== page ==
The Daily Register from Harrisburg, Illinois on January 23, 1948 · Page 1
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January 23, 1948

The Daily Register from Harrisburg, Illinois · Page 1

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Friday, January 23, 1948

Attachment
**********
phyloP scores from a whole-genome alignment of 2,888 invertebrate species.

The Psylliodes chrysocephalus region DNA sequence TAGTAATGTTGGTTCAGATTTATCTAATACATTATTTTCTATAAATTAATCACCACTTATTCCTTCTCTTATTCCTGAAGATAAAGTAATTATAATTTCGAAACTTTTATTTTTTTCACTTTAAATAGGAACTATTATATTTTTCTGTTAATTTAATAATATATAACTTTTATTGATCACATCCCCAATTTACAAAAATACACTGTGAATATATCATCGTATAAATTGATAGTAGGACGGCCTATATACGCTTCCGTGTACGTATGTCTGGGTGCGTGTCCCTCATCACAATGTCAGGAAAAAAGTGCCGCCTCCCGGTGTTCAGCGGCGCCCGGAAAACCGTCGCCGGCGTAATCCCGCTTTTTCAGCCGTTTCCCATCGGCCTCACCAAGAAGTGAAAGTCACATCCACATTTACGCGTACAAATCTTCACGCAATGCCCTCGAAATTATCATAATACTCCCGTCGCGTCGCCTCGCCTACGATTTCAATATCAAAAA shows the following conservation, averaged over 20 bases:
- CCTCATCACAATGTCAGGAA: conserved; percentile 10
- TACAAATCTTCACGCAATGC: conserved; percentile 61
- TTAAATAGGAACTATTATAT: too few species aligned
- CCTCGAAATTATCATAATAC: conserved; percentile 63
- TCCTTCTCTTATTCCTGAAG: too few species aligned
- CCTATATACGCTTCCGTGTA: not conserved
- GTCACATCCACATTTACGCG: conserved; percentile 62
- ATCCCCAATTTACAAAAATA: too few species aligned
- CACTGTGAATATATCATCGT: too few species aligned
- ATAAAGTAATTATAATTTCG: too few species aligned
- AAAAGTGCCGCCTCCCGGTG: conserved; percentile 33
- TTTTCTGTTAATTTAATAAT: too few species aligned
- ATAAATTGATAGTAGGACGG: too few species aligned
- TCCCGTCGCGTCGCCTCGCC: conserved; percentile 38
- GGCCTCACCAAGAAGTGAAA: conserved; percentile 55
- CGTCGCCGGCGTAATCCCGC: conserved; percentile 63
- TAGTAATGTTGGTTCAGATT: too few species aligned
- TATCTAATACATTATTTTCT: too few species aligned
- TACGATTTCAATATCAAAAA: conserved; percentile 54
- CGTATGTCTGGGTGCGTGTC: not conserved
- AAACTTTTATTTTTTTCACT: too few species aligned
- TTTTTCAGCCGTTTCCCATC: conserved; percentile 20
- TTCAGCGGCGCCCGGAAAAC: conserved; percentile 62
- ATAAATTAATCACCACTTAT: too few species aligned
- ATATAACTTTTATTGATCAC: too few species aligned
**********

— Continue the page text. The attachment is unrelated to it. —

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Register Classifieds Get Results THE ishcd Continuously Since 1915 THE DAILY REGISTER, HARRISBURG, IU*. FRIDAY, JANUARY 23, 194S NEW SERIES, VOLUME 33, NO. 174 NOT About Town And Country By TIMOTHEUS T. Timotheus Takes Issue with Points in Letter make some Mass of Cold Air Covers Most of Nation Forecaster Says · Frigid Wave to Through Week-End By United Press hu ic aiscuMiw w. r -- A great mass of frigid air en- h f h I take issue m a lettei ,, lfcd lhc na tion from the Rocky Meceived a couple of days ago. g^.^ to thc Atlantic Coast ·in Interested Reader and Loy- . .... , cftiien of Harrisburg" writes 4 TimSv. first starting off with I°2Sesdon. then entering into EdSSoVof thc shortcomings _r mtf rtlV. Amish Bishop Sentenced for Keeping Daughter Chained to Bed for 10 Years GOSHEN, Ind., Jan. 23--U.R-- A grim white-bearded bishop of the Amish church today was sentenced to six months in the Indiana state penal farm after he pleaded guilty to keeping his 41- year-old daughter roped and chained to a filthy bed in an unlighted room for the past 10 years. Samuel D. Hochstettler, 75, whose word is absolute law among the Amishmen in this area, sat i with his arms folded while Judge Aldo J. Simpson questioned him and sentenced him for assault and battery. of our city Sure, have shortcomings. of them we could do some,i, nl ,t some \ve couldn t. thing about, some IP n" 3 U U U I , au«"v -- . i i _ Sd°I ullv realize that it breaks our hearts'to see some of bright- XvoSh travel off to other places iecause there is nothing here for them. But to -el back to the letter: ·-Dear T.motns" the letter starts: ··I would like to call your at- tcntion to the stadium UK* is to built in the 'Silent City. today. Temperatures dropped in the Midwest to the lowest point this winter. The cold zone took the shape of a rough triangle extending from the Canadian border southward 1000 miles, into north Texas, and from there diagonally across the continent to New England. The steady stream of cold air pushing down from the Canadian Yukon brought further hardship to more than 100 Midwestern communities stricken by a critical shortage of fuel oil. The number of deaths attributed directly or indirectly to the 10-day siege of cold rose to 98 to- cape and a black buttonless suit,' prescribed by the Amish law for all male members. Sheriff Luther. W. Yoder, who made the arrest late yesterday, said Hockstettler readily admitted the charges and led him to tne unventilated and unlighted room where Miss Hockstettler was chained to a bed. The old-order Amish sect is one of the most strict of all religious groups in this country. Its members reject all modern conveniences, and wear black clothes with no decorations, not even but' During a 35-minute questioning with no decorations not ev«t M- period. Hochstettler repeated sev- tons. They do not believe, in pub- eral times that he "knew of no other way to care for her." . lic institutions for the insane. Yoder said he went to the farm He said that he had kept his home seven miles east of here daughter Lucy chained for the last a ft er a neighbor reported he had i a s I've heard any place i n . t h e c,iv. Silent City, he calls it. Timotheus lives only a couple of blocks Uv.ay and Timotheus thinks its I a \ery fine part of town. Maybe the reference is to the city ^cemetery a block or two away, , (Silent City, he calls it. Seems ) d Eighty persons had died m Mike I've heard about as muchj f i r e s or exp i os i 0 ns caused by over- out there on football nights, heated S t 0 ves, 16 had frozen to death, and two had died of overexertion in sub-zero weather. 41 Below at Bemidji, Minn. Two children burned to death today when fire from an overheated stove destroyed their one-room, tarpaper home at Peoria, HI. At Minneapolis, two infants were killed early today when an explosion and. fire from an overheated stove swept their barracks in a student housing project near the University of Minnesota. Mr. and Mrs. Edgar Williams, Mo., were killed three after they were married three years and roped before that "because she was strong and Healthy and too stout for my wife to manage." ' His wife died in November. ! "It is probably unnecessary to keep her chained any longer because her mind is getting better," he conceded to the judge. The patriarch said that he first began confining Miss Hochstettler "when her mind went bad" shortly after she left school at the age of 16. In court today he did not take off his traditional Amish round hat. ao-^^A » **v*^««-"*·-. - T _i*ls.,-- heard chains rattling overhead during a visit to the house where the bishop and his daughter have lived 1 . -wr _ _ 1 J. _**.1 A*%*e* lirif-O Winter Fuel Oil Shortage to Hit Gasoline Industry Council Feels Home Needs Most Important WASHINGTON, Jan. 23.--U.E-- Petroleum industry leaders warned today that a gasoline shortage «iext summer may be the price the nation will have to pay for getting enough heating oil this winter. The National Petroleum Council recommended last night that the industry sacrifice gasoline production to increase fuel oil output for 60 days, and 'dig into crude GOP Looks to 13 States For Additional Electoral Votes to Beat Truman alone since Hockstettler's wife died- last November. The sheriff said he found Miss Hockstettler crouched on a-straw tick covered with filthy bedclothes. Cobwebs hung from the ceiling and the bedposts. · He said she stared blankly when he »ntered her foul-smelling prison Her matted grey hair was crawling with vermin and her wrists were grooved where the By LYLE C. WILSON WASHINGTON, Jan. 23.--U.R-- Regardless of who heads their ticket the Republicans today are looking to 13 big and little states for the additional electoral votes thev need to lick President Truman next November. These states are: Connecticut, i no u «i\Ainw*i*** * *.·»»«**·· »·». ---.-- - - - V.K xl He was dressed severely in a black chains had rubbed. but why should that draw objections from persons who want a stadium?) "I think it \\ould be much more Advisable before any further money be spent that the whole Taylor Field should be moved out n?ar Route 45 near its intersection with Route 34 where it would .,_ _ be visible to all tourists from dif-, h thdr car sk i dde d on a snow. ftrent states who might be ». n " covere( j highway. A St. Louis cou- terested in locating industries in JJ eed ^ d ? f ca rbon monoxide fumes ' Twhoslhand would -you.-buy? ^j^po'nc^ak,-'-vW^as^foimd \\ould they sell it? Could you fr ^n in hKiome at Madrid, la., put a stadium out there without|TM dj d b f 'neighbors " an outlay 01 hundreds and hun-,*"" .". * , a hospital drcds of dollars for tiling for sod-,8 Th ^ coldest city in ' the- .._ KrSf" f %H£S g -^'^ J^S^lSdto JfS below zero. International " " oil Must Educate Against Communism: Thompson Urges American Legion to Take Lead in Fiqht to Save Nation, In Address Here 3 · - ,. '* . or cinder track? The field we've. got now- is the finest in southern Why move it? I grant' hut how could passing drivers sec- ing a fine stadium help bring in- idustry to our city?) "It would show" the interest the 36 below. , The mercury went to 37 below at Pembina. N. D.. 34 below at Fargo, N. D., 31 below at Water- rm V*. A«t l_^.1«.i..B ·"·*· Cl-»t 1V James Cafe March of Dimes Container Full; Silver Dollar at Top Another container for. the March of Dimes campaign to fight, infantile paralysis was :: taken to James .Cafe this morn- - ing. The first one placed there was filled to the top, and topped by a shiny, new silver dollar. Pennies, nickels, d i m e s , quarters and half dollars below the silver dollar totaled $21.74. Another March of Dimes at James is scheduled. Other establishments need- extra containers should Frank G. Thompson, director of the state department of registration and education, last mgm termed education the basic remedy against communism and called on the American Legion to take the leadership in this work that- eventually will save our free oil inventories that might have gone for gasoline stockpiles. The 85-member industry advis ory committee said today it rec ognized the recommendations "as creating future shortages of gasoline." But the council believes "it is in the public interest to exert still greater effort toward meeting home heating requirements rather than meeting gasoline require-- ments." Propose 7-Day Work Week In the interests of equitable distribution, the council also asked that household and industrial consumers limit their fuel on hand to a two-week supply and that even shortage areas take no rfiore than a 30 day supply. To help emergency areas and relieve transportation bottlenecks the council proposed a seven-day work week for tank car loading crews for the next two months. Meanwhile, Secretary of Interior J. A. Krug said he believes price and rationing controls will have to be slapped on oil next winter. Ic's too late to io it this year, he told a congressional committee. . Idaho, Illinois, Maryland, Massachusetts, Michigan, Minnesota, Missouri, New Hampshire, New Jersey, New York, Oregon, and Pennsylvania. The GOP doesn't need all of them to win if it can also hold all the 12 states carried four years ago by Gov. Thomas E. Dewey of New York. Maybe the Republicans won't win any of the additional 13, but that some of them will go Republican this year seems, at least, very likely. All of these 13 states were carried by the late Franklin D. Roose- velt'in 1944 and each went Democratic by a margin of three per cent or less, of the niajor party vote. Practical politicians play percentages. Where your · opponent showed a narrow margin of victory last "time is where you have the better chance to lick him next time if things go- well. That is why those 13 states are especially important. Republicans look hungrily at other states, too, notably California. · Dewey carried the following states in 1944: Wyoming, Colorado, North Dakota, South Dakota, Nebraska, Kansas, Iowa, .Wisconsin, Indiana, Ohio, Vermont and Maine. They got him 99 electoral votes to 432 for FDR. The Ifr states which went Democratic four years ago by three per cent or less pack 217 electoral votes which, Says Could Not Accept If Offered' Letter Rejecting .'· Political Ambitions Released by Army By LYLE C. WILSON United Press Staff Correspondent WASHINGTON, Jan. 23,--U.E_ Gen. Dwight D. Eisenhower finally and positively repudiated today efforts to nominate him for president. He told his Republican sup- (Continued on Page Four) nation." Urge Other Types " - ' ing ate a creat enthusiasm as Route ·?5 is the main connecting link from such states as Indiana, Penn- 15 below at ville. Mo. The most intense cold still was Crania. -Michigan, and all' points west of the Mississippi nver, but on the cast coast to Texas. Little forecasters said f would sweep Kock. Hot Springs and Los An-'eastward across the Great Lakes geles. It \\ouhi be the cheapest. tonight. ,,,,,,«.»,,. -,t +hn sdvcrtismg Harrisburg could pro-' H. L. Jacobson. forecaster at the sburg simp it has been in since employment in the coal mines has wen slipping. · Hi _ grant you that it would SWA- the i n t er cst the local people nave, but for the life of me I can't M* how a stadium on the high- '·*«:· would pull us out of any slumps. Believing in the adage prosperity creates wealth. bcliev stadium here that was Coldest Weather Of Winter Follows Heavy Snow Here * ^^rSii'S S:KES* Speakng at a public-meeting m the court house sponsored by the i Saline County Council of American Legion Posts, Thompson said: "This education should commence in the home where religion !should commence. It.can be done I by some powerful group of. loyal Americans sitting down and planning a coverage of its community, and it then should become nation- 'al in scope." : Thompson also asked for a close ... 0 . scrutiny of the elementary schools telephone Mrs. Mose OasKir.a se e "that "no teacher is casting at 86W2 or call 1287. stones at our form of· government !and flowers toward foreign ideol- jogy." i How Socialism Works After pointing to the serious 'threat of communism at home as {well as abroad, Thompson gave a brief history of communism and socialism. · . . - "Soon after the starry-eyed so- HearAatk Fatal to Mrs. Fannie Keneipp, 70 *..,, petroleum''council- .. Krug in urging a 15 per cent reduction in fuel oil and gasoline consumption, and a temporary end to conversions from coal to oil heat. When other types of heat are available, the council said, homeowners should use them. Max Ball, head of the Interior Department's oil and gas division, said the industry plan "will go as far as human effort can now go to relieve the heating oil shortage. ·Kriig said yesterday that the fuel shortage is, due to a 10 per cent increase over the wartime peak demand and not to exports. Churchill Asks Settlement With Russia LONDON. Jan. 23--U.E)--Win- ston Churchill urged the western democracies today to make a supreme effort to avoid war by seeking a realistic settlement with Russia before the Soviets get the atom bomb, \vhich he suggested might be within a year or two. Churchill gravely warned the House of Commons that the pres ent taut situation could not last The Soviets, he said, are moving the southern anchor of their "iror curtain" alpng the Adriatic, ant the fighting in Greece *will decide whether Mt shall curl around Ath and so to the Dardanelles ape "*iLfi ·'*« * ",i, · . v-i*'Jy o '*'*-r*** fc *"".i»»^' ?{u »·* _fVir^,» »*- ** * f r-~'ff- --f-F- \ **· t · * JM f^. ,, her for an operation. L ^'tonTcTlhSrfclkS had vears" cfepVYnto Harrisburg dur- suffered a bean aiiac* «,,,«, ^HofTur7oWofTgo1e£ment. of the W w rjs p eC o P S C Lto H Sn h3 to ^ the night, following ye^r- e d M ^ ^ rights we have that are non-exist- it and iit in it. as well as V..about increased revenues «.atnlet:c contests, but couldn't '"-- happen at Taylor Field as «l as out on Route 45?) Accordm- to thc United States lhat j a ' J-^rtneni of Commerce. Saline! dropped to Mn "-"lost population of 19.3 in; ni«,in.. i*/.«w""-e j »ru u«^,. ii-ic faVon lo tnC IjlD- JHfJ" 1 * " u ""*' snowfall of three and one- J^^^M dJ-aiS .ent in-Russia, nches. . oons iu . nerdl ,""" . u _ f,TM;i v ««. i "In our elc (Continued on Page Six) s. Horace Meredith *' ForrR er Resident, D| cs at Chicago 0,tej 5 ' rflc ? Meredith. 25. Eddie Wise, observer for the U. S. Wcalh'er Bureau, provided the wintry figures. Wise said m. today the mercury _ ,, three degrees below At 6 a. m. it had risen to two below but at 7 a. m. it was back to three again. He said that it was the coldest recording since j was returned to the family resi- ( dcnce this afternoon. Funeral ar-, rangemcnts will be announced lat- Cr "Survivors of the deceased include three sons. Ralph Kcneipp of Grand Tower: Rpscoc . elcctions ,, hc slatcd . (Continued on Page Three) Two Children Dead, Father Seriously Fire fc 1 ?,.^ ^ h: i«l IwJ'V, Scott at hcr home day. Jan.. 20. in failing remained slick. lion in . , Chief of Police Everett SncedtBrockman todav appealed lo all vehicle dri-'vivc. ' vers'in the city for their co^pcra- ! man "of Harrisburg. and Fn iBrockman of Enid. Okla.. also [1C VIl *Vl «.m-«» vw w r ~_-- i careful driving, pointing.y rarn meU Funeral lo a recent report by the Nalionajj. . j 1 D a l v Council which showed that Saturday I p ice and snow. Frin- TM"""i died'Wednesday night jlJille hope" that he would survive. for Ihcse a«' dcn »?lMl r farm home near Stoncfort. Chases wife. Margaret, rescue^ rduced .at iis iarm TM ald. Saiety Council 65 per cent of all traffic conditions in several snow-bclt states took place on ice and snow. Principal causes for these accidents \vcrc lack of traction and reduced visibility. ... "Any driver who will ·gainst these two dangers--poor. -nion and poor visibility ---} should get along all right," Snced ot chains and- Janl 23--ffiE)-- to death ear- their father was burn- Francis ca cnucauy attempting to save siir- t hcm whcn thcir one-room tar paper home burned to the ground. i Firemen said the blaze started ; from an over-healed stove. ! Thc children were Lcroy Chasc, 8. and his brother, Chester. 5. Their father, Arthur, about 38, was services for Thomas taken to St. Francis hospital where f" prominent retired : attendants said there was "very *· _* i a _:^«lh4 ?***i _ !.,*.·*..*.** ihof hi* WOUld c "*"*^ 1 V*- Bruises Knuckles On Model's Jaw HOLLYWOOD, Jan. 23-_ OIE) _ Stariet Cara Williams nursed a handful of sore knuckles today while model Cathryn Hamilton applied cold packs to a swollen jaw The blondes suffered then- minor injuries in a one-punch battle at Giro's nightclub. Miss Williams won by a dect- sion. .- . Miss Hamilton made a hasty departure with her escort. They were followed by Miss Williams and most of the nignt- erv's patrons. "Get out of the car and we 11 settle this." yelled Miss \Vil- . Hams as Miss Hamilton drove )og Saves Lives Of 7 Persons as Academy Burns DU QUOIN,'ill., Jan! 23 A collie dog was credited with sav- ng the-lives of seven-persons who were asleep- when fire broke out early .today, in the Seventh Day Adventist junior academy near Churchill spoke on the scond'day supply.: here. · . · . . The' building was burned to the ground.,. . ,, -. Laddie, .the .pet.of Barbara Gillespie--of Cafbondale, was sleeping in the furnace room where the fire was believed to have started. He,took:up_a. post outside her dormitory- window and barked until the building was, cleared. · The ''frame building, valued at $10,000, '-was* a'- .total loss,.- along with the school records.. Firemen were unable to-fight the blaze ef- 'fectively because of ^a, low;^ater porters that he "could not accept nomination to high political office." ' "I could not accept the nomination even under the remote circumstances that it were tendered to me," Ike told Leonard'V. Finder, publisher of the Manchester (N.. H.) Union-Leader. His announcement was in the form of a letter to Finder made public by the army department. The Union-Leader was booming Eisenhower for president. A slate of Eisenhower delegates had been entered in the New 'Hampshire presidential preference primary. Ike's positive statement came after months of speculation that he would or would not be a candidate. He had disavowed political ambitions on many occasions, but never until today with sufficient force to persuade his admirers he really meant it. General Ike generally was counted the most glamorous potential political figure in the country and many Republicans hoped to capitalize on his winning smile. Polls indicated that--on the basis of present conditions--he would have swamped.President Truman if he headed the Republican ticket in next November's presidential elec- of foreign affairs debate in the House of Commons. Foreign Sec- retarv Ernest Bevin had started Asleep in the .Dullding when the flames broke out were D. E, Barr, the principal* and his wife and son, it with a charge that Russia was David; Bobby, DavM and _Brenda pushing toward war by seeking to " - - -dominate all of Europe. The wartime prime minister and present leader of the opposition heartily endorsed Bevin's plan for a united western Europe. He reminded the House that he long had favored a united states of Europe, and repeatedly had advocated steps to bring such a union into being. The invention of the atom bomb gave the west a "breathing space" of three or four years, Churchill said, and two years of it already has passed. "The best chance of avoiding Murphy, West Frankfort; and Barbara Gillespie/ ;A11 escaped without-injury... Barr said he would secure rooms to hold- classes until 'a new school can be built. The loss was covered partially by insurance. (leo Barger, 41, Dies; Rites Cleo Barger, 41, who lived at died at 4 JL m. today at the home war is. in accord with other west-l 0 f ^ son , Richard Barger, 908 ern democracies, to bring matters \vest Barnett street. Mr. Barger's to a head with the Soviet govern- j e ath followed an illness of seven ment and to arrive at a lasting set- mon ths.-' T^M.VV -- ---- Vf-- * ' ^ . - ·71V1AUA »j%^»^»^^-»«j --1114 Largent street,, Harrisburg, some ODV i ous an d overriding rea- A mine welder by occupation, Mr. Barger leaves his wife, Trudie be more likely to reach a favor!Kincai( j..iij .. able conclusion if we wait until : u r an d tlement." Churchill said. "I cannot believe any serious^ o discussion it may be necessary toi his son Richard, and two broth have with the Soviet Union would l ers and a 5 ister, Troyce Barger of . . ,=,._,.. . 1, ,, ·-.,,,,,-. i -i-m.: Aaron Barger,of Har,_ ,, -*,,»«»; and Mrs.. Bessie Gauwitz they have got the atom bomb too." A " *" -- -- * " "-No" Guarantee Against War Churchill warned the House that it could be "absolutely sure that the present situation cannot last" Even his proposed-settlement with Russia, he said, would not "guar- of B i u ff S) Mr. and Mrs. Mar- Fulkersorif ;S tep-parents, also survive. The body, now at the Gibbons funeral home, will remain there until time' for the funeral which will be held at the Dorrisville Bap- ' . . · t - A * .Oft _ «-· Cnt^l^S^^Y? - - - - -- _ . W i l l tyw ll\;*vi «v vm.* *^ v » ~ -·* - _ . _ _ _ - -- -- f c - antcc that war will not come, but' . , c h urc h at 1:30 p. m. Saturday, it will give thc best chance ofj^. D H Sm ith will officiate and nrcvcntmz it. and if it came we, b j al ^ ^ in Cedar B luff ceme- .-e the best chance of . ,,, - Pnn . ^.-ntv should have getting out of it aiive." held Scturdav at i p. m. at]their two other children, Donald, st Baptist church in Stone-, 10. and Janice, 3, by rushing them Gene Mclntvre. pastor "out thc one door in the shack. will conduct the j Mrs. Chasc told firemen that will be in she and her husband were awak- vn««»-i. The body now lies in and-go traction in snow and ice. Properly working windshield de- frostcis, vipers, and .carefully, aim- cd headlights will aid the dnvers visibility under cold and snow weather conditions." There was a senous accident es- tcrday as the.result^ shppen clerk, at luiymond and ..-while walking to work and broke her left leg just above the ankle 'She is confined to her home. icned by the sound of the flames about 2:30 a. m. Chasc started to awaken Lcroy and Chester who were sleeping in a bed near thc rear of the build- jing. Meanwhile, Mrs. Chasc : awoke Donald and Janice, who jvcrc in a cot next to the door, and i rushed them out of the house. The stove was on the other side James G. Gullett Circulates Petitions For State Treasurer f A~ n riiiif-tt o' Eliza- i The stove was on the other siae James Gordon Gullett o £ »^ h d and ^ engu if c d hethtown l0 ^- n ^f on is Rcpuiviit before Chase .could escape with *tatM.o petiliors for lican candidate A former Hai . Gullett is now assistant . dent of thc state board,and paroles. chi]dren . Fircmen arrived a itv judge, few minutes later and managed to * ' - get him and thc children out. The latter were pronounced-dead : *"] mediately, " Then she turned lo Ihe fight fans following her and remarked: , , "I guess I socked her a good one. She made a derogatory remark about a friend, and I couldn't lei it pass." The argument started earlj yesterday on Ihe dance floor, shifted lo the powder room. and hit a climax when Miss Williams challenged: "Let's step oulsidc and sci- Wilnesscs said Miss Hamilton, 23. let go with a shove and Miss Williams. 21, and smaller, countered wiln a smack lo the jaw. Miss Hamillon said lhc argument started because Miss Williams invilcd her lo a party "and I wouldn't go." "I declined lo dignify lhc encounter by physical retaliation," she said. Clay City Man Killed when Truck Overturns Near Crab Orchard Former Massac County Clerk Killed In Auto Collision METROPOLIS. 111.. Jan. 23- (t'JIt--Gcorgc C. Schnccman, 81. former Massac county clerk, died test night of injuries suffered in a head-on collision with another: car on an icy highway just outside lhc city limits here. David A. Dcjarnctl, driver of the other car. xvas unhurt. tery in Pope county. Investigate Auto Collision on Rt. 13 Deputy" Sheriffs Henry C. Dcmp- son, abstain from seeking high political office." Among those being advanced this year for Republican presidential nomination is Gen. Douglas MacArthur, who has been entered in the Wisconsin presidential primary. Ike's statement presumably will'cause his New Hampshire del- e°ate slate to withdraw, leaving the contest there between delegates epresenting Dewey and former Gov. Harold E. Stassen, of Minnesota. ... In making Ike's letter public the army said: "It is released to the press because Gen. ^ Eisenhower hopes through this means to inform every interested person or group, that he is not in politics and that he would refuse nomination even if offered." . . . Eisenhower said his decision to remove himself completely from Ihe political scene is "definite and positive." pMii»-- * scv and"Lebcrn. Horrcll last nigm Eisenhower s statement was ai^ investigated a collision of two cars most as unconditiona « that once on Route. 13 four miles west ot uttered by Gen ^^^ bher Nobody was injured m an. of CIM! \Var fame '" »' but there- was considerable dam down proffered offers a^e to the left sides of both ma- idcncy. Sherman said: H ?r »" " " - _ _ » _ j T ...:il »·»» ·r-t*e7rt turning thepres- If nom- chines. The officers said lhat cars driven by Ray Sherfield, travelling cas ! I U U " t » . «!«,»«·*«»" ^ l--«/v^ inatcd. I will not accept. If elected I will nol serve and Sam Polter. going west, col- j president boom. _ . * · « . _ _ _ a * ./^ O*4**»» ^t'Ort f Holsey Believes Was Unnecessary To Drop A-Bombs l «4*lVt ^,'»««"« " ·» »·"··- ·· C7" - - - ^.- ^ Ilided about. 10 p. m. Potter. WHO Hives in.Gaskins City, was wkia a load hara on West Popl companied by his wife. NEW YORK. Jan. PHILADELPHIA. Jan. --Former Fleet Admiral William j F. Halscy said last night that he did nol ihink it was necessary lo drop the atom bomb at Hiroshima and Nagasaki. "Personally. I am sorry it was over dropped." Halscy said in an address at the Philadelphia Tex- lilc Institute. "But now tnal it has been done, we should keep il within our country." _g^A°S^ D VoM SiJudge Reynolds in cidental death was returned for,Court Here Jan. "* Lester Dale Connor, 2o. Clay city who was killed inslanlly when his iruck overturned in a ravine r.ear here yesterday. A wilness said Connor apparcnl- ly lost control of the wheel after skidding on Ihe snow-covered pavement Circuit Judge C. Ross Reynolds of Vienna will be in court here Monday, Jan. 26, to handle default and olhcr matters and lo cmpancl a-grand jury. He will be in Harrisburg Jan. 31, the scheduled default day. Republican Officials Complain of Hike by Philadelphia Hotels PHILADELPHIA, Jan. 23-U : I: 'i orc sident." --The-Philadelphia Hotel Associa ; pIXJ lion appointed, a special lon a p p o n e , . today to confer with Republican jT|, e Weather party officials in Washington wnt j __ _ samaras, president -said the hotels wcrtwaim "comoelled" to increzsc rates tc 15-20. ·compelled - - . ,,_ compensate for a loss in room ocn^ncies.. He said all room space must be emptied several da?. ahead of the convention and ""' new reservations could be n for several days after in case o! a prolonged meeting. LOCAL TEMPERATURE Thursday 3 p. m 38 3 a. m. 6 p. m. 15 1 I «i n JKI im H{,4J 'W III tion. His withdrawal probably will be counted a boost for the presidential ambitions of Gov. Thomas E. Dew- ey.,of.New Xork, r wh,ose political sex,,_,._ appear'^feherafly' ha'S "beSn*. rated · second only to Ike's ,among_pqteri-~ tial Republican candidates. Advice to Military Men The General accompanied his refusal to run with a word of advice to other professional military men. It was that except under, the most extraordinary circum- ' stances they should stay out of politics. Ike said he always would be available to serve his country in a military capacity. "It is my conviction," Ike wrote to Finder, -'that the necessary, and wise subordination of the military to civil power will be best sustained, and our people will have greater confidence that it is so sustained, when lifelong professional soldiers, in the absence of Will 11VI. Jttit "-· , ,, , That was that on the Ike-tor- 23.--UZ»-- of'General Dwighi D. would continue pressing his dacv for presidential nomination in spile of his disavowal. Finder said that the Generals decision left him ' more convinced i than ever" that Eisenhower was '««£ S? qualified candidate for 9 p. m. 12 mid 6 n. m. _ 12 9 a. m. .____ 7 12 noon 0 2 12 . s) NEWSPAPER!